The following letter is from Edward C. Reap to his mother Rachel Gladney Reap in Bradley County, AR. Edward served with Co. B. (Old Co. K) 9th AR Infantry as a private.
The letter appears courtesy of Bettye Hogue Bond. Corrections and explanatory information are included in the letter below.
Feb 8, 1862 Bowling Green, Warren County, KY
Dear Mother (Rachel Gladney Reap)
I now take my pen in hand to tell you that I am well at present. Hoping these few lines may find you all enjoying the same great blessing. I received your kind letter on the fifth and was glad to hear from you all, for it was the first one that I had received since before Christmas. I received one from Samuel (brother..PVT Samuel H. Reap Co I 1st Ark Inf) he says he is well and that he has reenlisted for the term of two years. He said that he was going to start home within the month.
There was a battle at Fort Henry on the seventh of the month and it is reported here that the yankeys has possession of it all way to the Tenn. bridge. There was 17 Regiments left here to go there, when they all get there they will make the little follows (...can't make word out)...as Charley says. There is no prospects of a fight here but I tell you Ma when they do come, I think we are pretty well prepared for them...there is a high hill fortified.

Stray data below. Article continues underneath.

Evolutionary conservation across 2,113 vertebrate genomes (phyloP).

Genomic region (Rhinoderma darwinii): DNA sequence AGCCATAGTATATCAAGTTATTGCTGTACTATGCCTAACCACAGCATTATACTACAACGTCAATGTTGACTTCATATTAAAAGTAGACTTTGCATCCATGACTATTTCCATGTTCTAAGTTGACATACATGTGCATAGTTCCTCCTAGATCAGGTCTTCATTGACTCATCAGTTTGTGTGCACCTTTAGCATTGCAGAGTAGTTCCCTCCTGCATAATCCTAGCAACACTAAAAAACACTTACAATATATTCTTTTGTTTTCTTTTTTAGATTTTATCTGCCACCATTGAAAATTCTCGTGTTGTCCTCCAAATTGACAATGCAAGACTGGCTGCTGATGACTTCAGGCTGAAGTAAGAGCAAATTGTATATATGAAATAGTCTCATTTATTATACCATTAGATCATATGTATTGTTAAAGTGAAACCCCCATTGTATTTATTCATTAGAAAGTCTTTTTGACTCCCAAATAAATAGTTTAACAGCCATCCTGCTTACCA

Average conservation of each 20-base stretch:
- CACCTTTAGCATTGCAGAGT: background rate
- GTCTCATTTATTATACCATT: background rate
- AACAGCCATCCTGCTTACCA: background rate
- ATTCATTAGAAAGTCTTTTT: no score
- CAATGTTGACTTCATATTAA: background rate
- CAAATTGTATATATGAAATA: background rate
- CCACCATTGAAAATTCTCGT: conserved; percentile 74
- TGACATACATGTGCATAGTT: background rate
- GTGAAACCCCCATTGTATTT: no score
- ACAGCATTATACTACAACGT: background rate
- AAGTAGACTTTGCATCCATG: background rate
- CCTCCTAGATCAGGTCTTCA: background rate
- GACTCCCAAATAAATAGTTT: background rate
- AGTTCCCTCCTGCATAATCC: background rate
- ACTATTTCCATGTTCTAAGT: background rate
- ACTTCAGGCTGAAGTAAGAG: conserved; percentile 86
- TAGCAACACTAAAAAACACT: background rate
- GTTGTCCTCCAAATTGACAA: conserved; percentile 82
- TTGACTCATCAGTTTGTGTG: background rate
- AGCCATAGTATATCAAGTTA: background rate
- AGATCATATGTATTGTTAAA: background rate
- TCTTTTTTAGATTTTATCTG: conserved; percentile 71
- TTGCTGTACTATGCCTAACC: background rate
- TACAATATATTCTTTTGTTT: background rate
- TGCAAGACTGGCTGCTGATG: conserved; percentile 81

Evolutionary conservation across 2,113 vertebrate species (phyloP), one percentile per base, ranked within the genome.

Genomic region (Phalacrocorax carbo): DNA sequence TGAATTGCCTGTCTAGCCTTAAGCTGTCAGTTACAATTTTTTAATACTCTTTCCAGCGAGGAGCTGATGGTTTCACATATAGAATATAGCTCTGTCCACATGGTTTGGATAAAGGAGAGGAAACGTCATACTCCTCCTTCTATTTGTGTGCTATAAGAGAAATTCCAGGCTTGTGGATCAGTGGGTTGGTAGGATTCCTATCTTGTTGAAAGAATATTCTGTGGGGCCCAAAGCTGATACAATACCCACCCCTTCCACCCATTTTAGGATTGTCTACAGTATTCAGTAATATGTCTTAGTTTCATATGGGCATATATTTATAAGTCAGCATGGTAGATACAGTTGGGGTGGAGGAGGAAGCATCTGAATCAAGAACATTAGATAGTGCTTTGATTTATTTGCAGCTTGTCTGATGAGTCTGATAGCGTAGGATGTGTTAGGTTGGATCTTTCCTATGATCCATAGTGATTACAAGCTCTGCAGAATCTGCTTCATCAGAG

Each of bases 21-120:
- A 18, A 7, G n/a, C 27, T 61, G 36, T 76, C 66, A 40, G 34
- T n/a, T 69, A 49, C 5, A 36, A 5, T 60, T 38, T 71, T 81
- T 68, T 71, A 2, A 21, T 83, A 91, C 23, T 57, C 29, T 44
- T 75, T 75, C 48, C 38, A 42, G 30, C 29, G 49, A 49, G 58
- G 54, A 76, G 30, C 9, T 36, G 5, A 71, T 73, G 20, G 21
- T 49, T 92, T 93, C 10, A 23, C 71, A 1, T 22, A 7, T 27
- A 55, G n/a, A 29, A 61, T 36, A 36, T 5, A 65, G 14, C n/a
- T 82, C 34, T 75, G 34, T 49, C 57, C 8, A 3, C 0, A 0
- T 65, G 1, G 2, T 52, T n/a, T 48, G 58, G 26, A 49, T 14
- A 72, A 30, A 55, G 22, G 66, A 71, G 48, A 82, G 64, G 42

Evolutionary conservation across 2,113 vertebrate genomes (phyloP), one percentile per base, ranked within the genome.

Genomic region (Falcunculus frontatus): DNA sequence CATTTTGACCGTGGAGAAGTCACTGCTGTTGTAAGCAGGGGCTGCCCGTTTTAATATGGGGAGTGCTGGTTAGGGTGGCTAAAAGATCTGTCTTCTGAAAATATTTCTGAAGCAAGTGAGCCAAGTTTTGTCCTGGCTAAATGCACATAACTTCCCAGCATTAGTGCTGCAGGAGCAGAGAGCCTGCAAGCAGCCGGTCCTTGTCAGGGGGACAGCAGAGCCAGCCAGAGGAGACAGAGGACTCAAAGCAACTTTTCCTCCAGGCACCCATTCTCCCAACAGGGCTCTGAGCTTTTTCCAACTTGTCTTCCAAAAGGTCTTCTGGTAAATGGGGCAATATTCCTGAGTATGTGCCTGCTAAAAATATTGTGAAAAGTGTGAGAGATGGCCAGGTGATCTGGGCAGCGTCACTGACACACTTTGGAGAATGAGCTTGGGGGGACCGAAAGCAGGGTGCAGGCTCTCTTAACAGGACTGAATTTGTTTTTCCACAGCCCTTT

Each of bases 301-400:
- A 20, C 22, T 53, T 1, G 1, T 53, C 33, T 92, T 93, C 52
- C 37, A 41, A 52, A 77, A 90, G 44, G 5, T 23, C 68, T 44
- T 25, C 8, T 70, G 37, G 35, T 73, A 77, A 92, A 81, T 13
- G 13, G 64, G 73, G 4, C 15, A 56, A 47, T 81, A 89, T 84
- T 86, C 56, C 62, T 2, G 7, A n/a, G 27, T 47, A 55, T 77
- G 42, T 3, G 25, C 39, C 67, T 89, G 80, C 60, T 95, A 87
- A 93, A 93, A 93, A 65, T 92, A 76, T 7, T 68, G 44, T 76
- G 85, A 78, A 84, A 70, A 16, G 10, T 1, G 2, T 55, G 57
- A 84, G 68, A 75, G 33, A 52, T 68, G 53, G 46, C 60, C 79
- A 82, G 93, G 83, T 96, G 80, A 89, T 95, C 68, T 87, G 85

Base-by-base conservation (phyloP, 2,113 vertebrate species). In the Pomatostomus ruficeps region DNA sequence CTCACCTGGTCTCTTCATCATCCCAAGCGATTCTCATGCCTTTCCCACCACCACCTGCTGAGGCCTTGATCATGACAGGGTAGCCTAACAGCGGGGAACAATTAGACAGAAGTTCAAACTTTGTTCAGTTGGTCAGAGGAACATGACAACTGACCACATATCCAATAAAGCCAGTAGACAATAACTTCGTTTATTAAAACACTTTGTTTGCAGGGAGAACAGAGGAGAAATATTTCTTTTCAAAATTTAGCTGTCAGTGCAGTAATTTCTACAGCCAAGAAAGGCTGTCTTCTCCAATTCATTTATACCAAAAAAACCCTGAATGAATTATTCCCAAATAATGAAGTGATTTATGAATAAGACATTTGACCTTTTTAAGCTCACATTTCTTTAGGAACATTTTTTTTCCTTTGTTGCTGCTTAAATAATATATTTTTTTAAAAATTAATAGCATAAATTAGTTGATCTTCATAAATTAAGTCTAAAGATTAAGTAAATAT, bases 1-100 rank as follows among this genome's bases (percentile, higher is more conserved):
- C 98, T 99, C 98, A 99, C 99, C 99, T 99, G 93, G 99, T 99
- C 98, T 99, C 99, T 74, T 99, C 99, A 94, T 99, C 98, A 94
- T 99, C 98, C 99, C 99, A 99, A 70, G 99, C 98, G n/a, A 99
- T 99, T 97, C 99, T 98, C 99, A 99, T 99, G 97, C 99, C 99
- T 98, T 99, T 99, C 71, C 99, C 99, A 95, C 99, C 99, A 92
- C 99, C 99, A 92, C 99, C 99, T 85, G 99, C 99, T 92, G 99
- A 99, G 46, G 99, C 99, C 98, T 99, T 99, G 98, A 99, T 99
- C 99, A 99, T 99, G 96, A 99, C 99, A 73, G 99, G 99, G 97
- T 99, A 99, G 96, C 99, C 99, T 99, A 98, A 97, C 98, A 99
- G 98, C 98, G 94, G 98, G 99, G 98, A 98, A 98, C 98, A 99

Things is very high (expensive) here, these merchants will just size your pile and take it all, provided it is a big pile and if it aint, they don't traid (trade). I believe about 2/3 of the rascals is yankeys, anyhow whenever they hear of the yankeys getting the best of us the whole town gets in good spirits, that is a good sign for yanks.
We have had a good bit of work to do, but we are getting pretty well done with it now. We have a good bit of guarding to do, we furnish police guard and fort guard and town guard. That takes a good many, where there is few (few men must do lots of work)
We have lost 15 out of our company 10 to die and 5 discharged. Poor John Goins is departed this life on the third of this month. He was sick for about ten days and died with typhoid fever. Bill Thornton and the two Whitacre boys got into camp on the seventh and old Arter too, I forgot him. I received my shirt when they come and I was very glad you sent it.
Well Ma, as I am out of news I will come to a close. Nothing more at present. I remain your son until death E.C.R (Edward C. Reap)
on back was a poem:
Stand firmly by your cannon;
Let your ball and grapeshot fly;
Trust in God and Davis
and "keep your powder dry."
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